Confirmation bias is the act of only taking on board information that supports a pre-existing theory or belief. This is a cognitive bias that most people use to justify their ideals. Individuals that use confirmation bias only seek out favorable information.
Beliefs come from years of experience and also the information that is available. Confirmation bias often occurs naturally over time, as most people form a view first and then look to back it up with evidence rather than the other way round. With confirmation bias, not only is favorable information sought after, but any evidence to the contrary is dismissed out of hand as not being reliable.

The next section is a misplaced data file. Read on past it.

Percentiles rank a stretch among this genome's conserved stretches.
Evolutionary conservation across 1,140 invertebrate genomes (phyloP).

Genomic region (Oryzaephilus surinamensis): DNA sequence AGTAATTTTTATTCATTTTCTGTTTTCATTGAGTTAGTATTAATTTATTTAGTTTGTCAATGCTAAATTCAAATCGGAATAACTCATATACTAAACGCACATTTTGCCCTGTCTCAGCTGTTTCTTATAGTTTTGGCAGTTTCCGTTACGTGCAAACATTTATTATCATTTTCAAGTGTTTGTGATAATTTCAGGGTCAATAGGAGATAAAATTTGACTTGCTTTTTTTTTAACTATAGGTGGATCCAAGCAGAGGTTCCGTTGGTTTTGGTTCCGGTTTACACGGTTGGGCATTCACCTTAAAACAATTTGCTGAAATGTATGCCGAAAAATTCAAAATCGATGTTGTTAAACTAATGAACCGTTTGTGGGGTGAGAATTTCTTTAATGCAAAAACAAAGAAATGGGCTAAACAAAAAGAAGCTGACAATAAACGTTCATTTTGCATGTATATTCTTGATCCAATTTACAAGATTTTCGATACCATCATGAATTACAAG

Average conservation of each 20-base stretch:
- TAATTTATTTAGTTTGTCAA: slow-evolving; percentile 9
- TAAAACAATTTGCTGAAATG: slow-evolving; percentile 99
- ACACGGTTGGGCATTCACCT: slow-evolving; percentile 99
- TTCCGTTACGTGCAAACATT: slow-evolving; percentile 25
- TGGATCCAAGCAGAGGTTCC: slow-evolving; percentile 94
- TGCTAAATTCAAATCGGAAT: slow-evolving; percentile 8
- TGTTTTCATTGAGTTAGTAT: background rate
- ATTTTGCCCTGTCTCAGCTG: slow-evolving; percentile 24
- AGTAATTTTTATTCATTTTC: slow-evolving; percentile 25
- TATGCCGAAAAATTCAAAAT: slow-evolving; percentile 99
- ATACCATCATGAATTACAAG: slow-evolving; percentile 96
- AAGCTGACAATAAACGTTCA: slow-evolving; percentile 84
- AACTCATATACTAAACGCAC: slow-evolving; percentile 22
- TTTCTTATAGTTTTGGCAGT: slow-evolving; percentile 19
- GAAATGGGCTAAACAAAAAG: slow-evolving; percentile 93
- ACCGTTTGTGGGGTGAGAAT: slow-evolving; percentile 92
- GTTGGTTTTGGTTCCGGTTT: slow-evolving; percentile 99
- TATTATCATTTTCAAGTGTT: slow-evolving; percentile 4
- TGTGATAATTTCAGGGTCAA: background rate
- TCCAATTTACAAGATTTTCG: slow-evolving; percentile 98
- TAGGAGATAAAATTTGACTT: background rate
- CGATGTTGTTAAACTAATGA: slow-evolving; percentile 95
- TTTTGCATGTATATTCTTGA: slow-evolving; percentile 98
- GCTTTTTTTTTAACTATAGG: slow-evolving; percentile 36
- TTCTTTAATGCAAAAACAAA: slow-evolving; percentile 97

Confirmation bias has the danger of leading to poor choices, as not all information is looked at objectively and equally. Experiments from the 1960s showed that people like to seek out information that reinforces existing beliefs. An example of confirmation bias occurs during an election campaign, when certain voters who may already support one candidate over another only consume positive media toward their candidate. The problem with this practice is that important information can be missed and so an objective analysis cannot be made of the situation. Being aware of confirmation bias can help to limit its influence on decision making.